Understanding the results and statistics reported in original research remains a large challenge for many sports medicine practitioners and, in turn, may be among one of the biggest barriers to integrating research into sports medicine practice. The purpose of this article is to provide minimal essentials a sports medicine practitioner needs to know about interpreting statistics and research results to facilitate the incorporation of the latest evidence into practice. Topics covered include the difference between statistical significance and clinical meaningfulness; effect sizes and confidence intervals; reliability statistics, including the minimal detectable difference and minimal important difference; and statistical power. Read More

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http://dx.doi.org/10.1016/j.csm.2018.03.004DOI Listing
July 2018
2 Reads

Common Procedures-Common Problems: It's Complicated.

Authors:
Mark D Miller

Clin Sports Med 2018 Apr;37(2):xiii-xiv

Division of Sports Medicine, University of Virginia, James Madison University, UVA Department of Orthopaedic Surgery, 400 Ray C. Hunt Drive, Suite 330, Charlottesville, VA 22903, USA. Electronic address:

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http://dx.doi.org/10.1016/j.csm.2018.01.001DOI Listing
April 2018
5 Reads

Rehabilitation: Common Problems and Solutions.

Clin Sports Med 2018 Apr;37(2):363-374

Advanced Rehabilitation, 4539 South Dale Mabry, Suite 100, Tampa, FL 33611, USA; MedStar Sports Medicine, MedStar Orthopaedics and Sports Medicine at Lafayette Centre, 1120 20th Street, NW, Building 1 South, Washington, DC 20036, USA. Electronic address:

There are numerous complications that can occur following a musculoskeletal injury or surgery in the sporting population. Prevention of the most frequent complications is the key in any successful rehabilitation program, but occasionally problems do occur. A thorough well-designed postoperative or postinjury rehabilitation program may prevent these problems. Read More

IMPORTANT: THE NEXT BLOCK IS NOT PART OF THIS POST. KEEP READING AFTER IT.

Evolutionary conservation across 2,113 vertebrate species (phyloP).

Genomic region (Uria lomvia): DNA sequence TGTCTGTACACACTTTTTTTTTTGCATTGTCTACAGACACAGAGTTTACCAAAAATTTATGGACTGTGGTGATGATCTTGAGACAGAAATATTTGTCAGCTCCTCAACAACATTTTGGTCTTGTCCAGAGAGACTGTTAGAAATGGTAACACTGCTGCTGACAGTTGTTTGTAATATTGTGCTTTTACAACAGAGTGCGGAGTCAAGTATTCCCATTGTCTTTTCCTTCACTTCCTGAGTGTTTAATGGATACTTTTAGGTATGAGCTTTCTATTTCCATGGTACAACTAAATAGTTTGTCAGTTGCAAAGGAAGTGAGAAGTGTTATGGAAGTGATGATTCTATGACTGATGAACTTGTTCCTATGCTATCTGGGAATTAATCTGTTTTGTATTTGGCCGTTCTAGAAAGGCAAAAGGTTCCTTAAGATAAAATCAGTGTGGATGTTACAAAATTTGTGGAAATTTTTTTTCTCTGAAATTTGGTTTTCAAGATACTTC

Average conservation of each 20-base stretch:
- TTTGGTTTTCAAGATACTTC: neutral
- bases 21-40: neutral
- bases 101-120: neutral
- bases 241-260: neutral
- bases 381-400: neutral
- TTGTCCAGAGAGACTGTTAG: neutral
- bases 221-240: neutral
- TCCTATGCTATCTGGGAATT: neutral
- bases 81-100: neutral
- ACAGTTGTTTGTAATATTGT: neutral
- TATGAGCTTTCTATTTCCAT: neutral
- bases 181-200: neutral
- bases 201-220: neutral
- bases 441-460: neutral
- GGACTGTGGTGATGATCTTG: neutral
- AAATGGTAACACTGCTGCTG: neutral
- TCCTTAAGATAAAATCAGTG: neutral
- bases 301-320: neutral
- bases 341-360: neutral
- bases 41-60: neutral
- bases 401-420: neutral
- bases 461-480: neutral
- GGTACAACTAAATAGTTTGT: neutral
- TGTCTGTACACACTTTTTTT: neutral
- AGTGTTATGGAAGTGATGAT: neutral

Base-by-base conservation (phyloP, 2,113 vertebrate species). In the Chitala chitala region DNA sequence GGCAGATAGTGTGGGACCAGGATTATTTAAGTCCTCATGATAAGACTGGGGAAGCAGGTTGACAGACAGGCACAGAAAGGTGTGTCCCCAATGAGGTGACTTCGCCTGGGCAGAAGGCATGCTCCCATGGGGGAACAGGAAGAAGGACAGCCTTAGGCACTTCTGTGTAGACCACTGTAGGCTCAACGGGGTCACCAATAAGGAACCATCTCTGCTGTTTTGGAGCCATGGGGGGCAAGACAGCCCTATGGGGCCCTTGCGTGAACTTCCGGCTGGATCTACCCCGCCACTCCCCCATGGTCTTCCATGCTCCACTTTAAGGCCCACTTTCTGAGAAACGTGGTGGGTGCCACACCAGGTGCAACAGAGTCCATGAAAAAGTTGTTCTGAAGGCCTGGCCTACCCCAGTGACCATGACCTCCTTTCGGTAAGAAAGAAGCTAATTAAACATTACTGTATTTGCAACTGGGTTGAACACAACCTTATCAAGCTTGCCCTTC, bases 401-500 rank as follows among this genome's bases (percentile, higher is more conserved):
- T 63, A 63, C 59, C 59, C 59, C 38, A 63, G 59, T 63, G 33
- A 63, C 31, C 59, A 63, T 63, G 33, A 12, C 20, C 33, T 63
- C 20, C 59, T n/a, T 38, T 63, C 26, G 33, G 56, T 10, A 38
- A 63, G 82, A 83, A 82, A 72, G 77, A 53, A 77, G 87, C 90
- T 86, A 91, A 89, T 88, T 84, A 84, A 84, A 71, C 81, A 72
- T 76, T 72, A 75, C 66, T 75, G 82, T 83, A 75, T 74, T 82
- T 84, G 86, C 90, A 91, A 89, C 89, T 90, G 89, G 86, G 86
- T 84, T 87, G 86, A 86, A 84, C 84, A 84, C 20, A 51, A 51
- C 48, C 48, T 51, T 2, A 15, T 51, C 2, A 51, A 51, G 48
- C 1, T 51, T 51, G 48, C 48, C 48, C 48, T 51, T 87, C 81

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http://dx.doi.org/10.1016/j.csm.2017.12.010DOI Listing
April 2018
6 Reads

Pediatric Sports Medicine Injuries: Common Problems and Solutions.

Clin Sports Med 2018 Apr;37(2):351-362

Division of Sports Medicine, Boston Children's Hospital, 300 Longwood Avenue, Boston, MA 02115, USA. Electronic address:

The treatment of sports injuries in the skeletally immature has a unique set of complications. Growth deformity may occur after anterior cruciate ligament reconstruction; therefore, skeletal age is used to help guide the choice between physeal sparing and transphyseal techniques. Arthrofibrosis after tibial spine fracture fixation can be reduced by initiating immediate range of motion, and should be treated early and cautiously to avoid iatrogenic fracture. Read More

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http://dx.doi.org/10.1016/j.csm.2017.12.012DOI Listing
April 2018
9 Reads

Foot and Ankle Surgery: Common Problems and Solutions.

Clin Sports Med 2018 Apr;37(2):331-350

Division of Sports Medicine, Duke University Medical Center, Duke Sports Science Institute, 3475 Erwin Road, Durham, NC 27705, USA.

Participation in sports activity has increased significantly during the last several decades. This phenomenon has exposed orthopedic sports medicine surgeons to new challenges regarding the diagnosis and management of common sport-related injuries. Arthroscopy is becoming more commonly used in many of the surgical procedures for these injuries and carries the risk of complications. Read More

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http://dx.doi.org/10.1016/j.csm.2017.12.009DOI Listing
April 2018
3 Reads

Knee Cartilage Repair and Restoration: Common Problems and Solutions.

Clin Sports Med 2018 Apr;37(2):307-330

Department of Orthopedic Surgery - Sports Medicine, University of Colorado, CU Sports Medicine and Performance Center, 2150 Stadium Drive, Boulder, CO 80309, USA.